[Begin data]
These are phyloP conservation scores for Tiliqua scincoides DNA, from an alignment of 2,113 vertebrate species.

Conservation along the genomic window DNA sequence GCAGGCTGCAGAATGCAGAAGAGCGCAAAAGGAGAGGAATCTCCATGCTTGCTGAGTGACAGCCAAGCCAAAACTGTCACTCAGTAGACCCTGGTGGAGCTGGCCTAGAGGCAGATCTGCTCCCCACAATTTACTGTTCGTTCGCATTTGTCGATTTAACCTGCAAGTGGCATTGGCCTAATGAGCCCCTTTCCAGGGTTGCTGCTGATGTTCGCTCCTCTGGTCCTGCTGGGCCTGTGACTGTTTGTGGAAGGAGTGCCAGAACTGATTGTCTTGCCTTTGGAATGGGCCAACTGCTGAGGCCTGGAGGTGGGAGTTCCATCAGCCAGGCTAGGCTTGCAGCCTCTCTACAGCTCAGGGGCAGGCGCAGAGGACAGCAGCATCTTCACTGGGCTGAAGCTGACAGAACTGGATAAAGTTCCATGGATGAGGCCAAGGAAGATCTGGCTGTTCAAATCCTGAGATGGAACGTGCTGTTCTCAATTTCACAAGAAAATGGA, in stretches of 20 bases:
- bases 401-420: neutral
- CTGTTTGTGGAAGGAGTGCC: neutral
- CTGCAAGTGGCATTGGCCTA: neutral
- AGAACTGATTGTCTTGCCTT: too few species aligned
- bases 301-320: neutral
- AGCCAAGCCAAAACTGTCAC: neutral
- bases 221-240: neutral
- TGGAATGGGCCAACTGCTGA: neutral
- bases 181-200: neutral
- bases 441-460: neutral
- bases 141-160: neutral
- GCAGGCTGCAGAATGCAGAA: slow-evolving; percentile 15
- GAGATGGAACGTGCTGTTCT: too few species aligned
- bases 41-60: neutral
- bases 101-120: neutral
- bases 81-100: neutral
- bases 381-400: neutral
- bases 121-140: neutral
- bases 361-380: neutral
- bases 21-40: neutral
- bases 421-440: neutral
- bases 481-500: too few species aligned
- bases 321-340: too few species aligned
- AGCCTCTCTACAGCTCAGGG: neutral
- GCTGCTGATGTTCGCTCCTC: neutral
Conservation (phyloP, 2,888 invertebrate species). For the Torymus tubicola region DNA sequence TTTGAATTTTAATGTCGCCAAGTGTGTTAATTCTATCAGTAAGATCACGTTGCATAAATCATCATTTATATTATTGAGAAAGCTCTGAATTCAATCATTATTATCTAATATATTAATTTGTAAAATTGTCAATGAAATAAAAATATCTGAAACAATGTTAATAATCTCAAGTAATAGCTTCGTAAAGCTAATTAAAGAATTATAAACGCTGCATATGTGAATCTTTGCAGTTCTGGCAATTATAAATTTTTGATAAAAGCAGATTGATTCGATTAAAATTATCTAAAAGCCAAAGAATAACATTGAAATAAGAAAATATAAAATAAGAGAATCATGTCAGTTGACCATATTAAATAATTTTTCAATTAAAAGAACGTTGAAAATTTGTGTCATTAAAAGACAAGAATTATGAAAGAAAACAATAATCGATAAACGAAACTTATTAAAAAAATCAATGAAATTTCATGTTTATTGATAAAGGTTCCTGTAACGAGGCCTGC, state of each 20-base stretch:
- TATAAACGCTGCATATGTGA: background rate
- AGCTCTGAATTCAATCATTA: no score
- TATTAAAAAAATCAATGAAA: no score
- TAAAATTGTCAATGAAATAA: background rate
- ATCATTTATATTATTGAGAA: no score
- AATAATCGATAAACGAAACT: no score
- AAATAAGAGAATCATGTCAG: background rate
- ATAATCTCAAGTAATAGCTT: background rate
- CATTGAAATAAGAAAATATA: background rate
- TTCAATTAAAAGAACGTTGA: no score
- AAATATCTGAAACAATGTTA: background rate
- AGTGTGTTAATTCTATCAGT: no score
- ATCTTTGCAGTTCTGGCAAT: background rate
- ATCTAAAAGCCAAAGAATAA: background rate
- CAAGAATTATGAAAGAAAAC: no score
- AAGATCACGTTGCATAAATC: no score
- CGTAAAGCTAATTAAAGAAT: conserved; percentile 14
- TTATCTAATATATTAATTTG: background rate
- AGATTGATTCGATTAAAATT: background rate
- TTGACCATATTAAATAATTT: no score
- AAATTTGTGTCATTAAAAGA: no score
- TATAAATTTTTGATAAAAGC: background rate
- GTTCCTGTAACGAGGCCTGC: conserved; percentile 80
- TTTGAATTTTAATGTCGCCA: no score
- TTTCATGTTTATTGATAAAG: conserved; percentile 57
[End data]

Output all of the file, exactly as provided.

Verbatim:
These are phyloP conservation scores for Tiliqua scincoides DNA, from an alignment of 2,113 vertebrate species.

Conservation along the genomic window DNA sequence GCAGGCTGCAGAATGCAGAAGAGCGCAAAAGGAGAGGAATCTCCATGCTTGCTGAGTGACAGCCAAGCCAAAACTGTCACTCAGTAGACCCTGGTGGAGCTGGCCTAGAGGCAGATCTGCTCCCCACAATTTACTGTTCGTTCGCATTTGTCGATTTAACCTGCAAGTGGCATTGGCCTAATGAGCCCCTTTCCAGGGTTGCTGCTGATGTTCGCTCCTCTGGTCCTGCTGGGCCTGTGACTGTTTGTGGAAGGAGTGCCAGAACTGATTGTCTTGCCTTTGGAATGGGCCAACTGCTGAGGCCTGGAGGTGGGAGTTCCATCAGCCAGGCTAGGCTTGCAGCCTCTCTACAGCTCAGGGGCAGGCGCAGAGGACAGCAGCATCTTCACTGGGCTGAAGCTGACAGAACTGGATAAAGTTCCATGGATGAGGCCAAGGAAGATCTGGCTGTTCAAATCCTGAGATGGAACGTGCTGTTCTCAATTTCACAAGAAAATGGA, in stretches of 20 bases:
- bases 401-420: neutral
- CTGTTTGTGGAAGGAGTGCC: neutral
- CTGCAAGTGGCATTGGCCTA: neutral
- AGAACTGATTGTCTTGCCTT: too few species aligned
- bases 301-320: neutral
- AGCCAAGCCAAAACTGTCAC: neutral
- bases 221-240: neutral
- TGGAATGGGCCAACTGCTGA: neutral
- bases 181-200: neutral
- bases 441-460: neutral
- bases 141-160: neutral
- GCAGGCTGCAGAATGCAGAA: slow-evolving; percentile 15
- GAGATGGAACGTGCTGTTCT: too few species aligned
- bases 41-60: neutral
- bases 101-120: neutral
- bases 81-100: neutral
- bases 381-400: neutral
- bases 121-140: neutral
- bases 361-380: neutral
- bases 21-40: neutral
- bases 421-440: neutral
- bases 481-500: too few species aligned
- bases 321-340: too few species aligned
- AGCCTCTCTACAGCTCAGGG: neutral
- GCTGCTGATGTTCGCTCCTC: neutral
Conservation (phyloP, 2,888 invertebrate species). For the Torymus tubicola region DNA sequence TTTGAATTTTAATGTCGCCAAGTGTGTTAATTCTATCAGTAAGATCACGTTGCATAAATCATCATTTATATTATTGAGAAAGCTCTGAATTCAATCATTATTATCTAATATATTAATTTGTAAAATTGTCAATGAAATAAAAATATCTGAAACAATGTTAATAATCTCAAGTAATAGCTTCGTAAAGCTAATTAAAGAATTATAAACGCTGCATATGTGAATCTTTGCAGTTCTGGCAATTATAAATTTTTGATAAAAGCAGATTGATTCGATTAAAATTATCTAAAAGCCAAAGAATAACATTGAAATAAGAAAATATAAAATAAGAGAATCATGTCAGTTGACCATATTAAATAATTTTTCAATTAAAAGAACGTTGAAAATTTGTGTCATTAAAAGACAAGAATTATGAAAGAAAACAATAATCGATAAACGAAACTTATTAAAAAAATCAATGAAATTTCATGTTTATTGATAAAGGTTCCTGTAACGAGGCCTGC, state of each 20-base stretch:
- TATAAACGCTGCATATGTGA: background rate
- AGCTCTGAATTCAATCATTA: no score
- TATTAAAAAAATCAATGAAA: no score
- TAAAATTGTCAATGAAATAA: background rate
- ATCATTTATATTATTGAGAA: no score
- AATAATCGATAAACGAAACT: no score
- AAATAAGAGAATCATGTCAG: background rate
- ATAATCTCAAGTAATAGCTT: background rate
- CATTGAAATAAGAAAATATA: background rate
- TTCAATTAAAAGAACGTTGA: no score
- AAATATCTGAAACAATGTTA: background rate
- AGTGTGTTAATTCTATCAGT: no score
- ATCTTTGCAGTTCTGGCAAT: background rate
- ATCTAAAAGCCAAAGAATAA: background rate
- CAAGAATTATGAAAGAAAAC: no score
- AAGATCACGTTGCATAAATC: no score
- CGTAAAGCTAATTAAAGAAT: conserved; percentile 14
- TTATCTAATATATTAATTTG: background rate
- AGATTGATTCGATTAAAATT: background rate
- TTGACCATATTAAATAATTT: no score
- AAATTTGTGTCATTAAAAGA: no score
- TATAAATTTTTGATAAAAGC: background rate
- GTTCCTGTAACGAGGCCTGC: conserved; percentile 80
- TTTGAATTTTAATGTCGCCA: no score
- TTTCATGTTTATTGATAAAG: conserved; percentile 57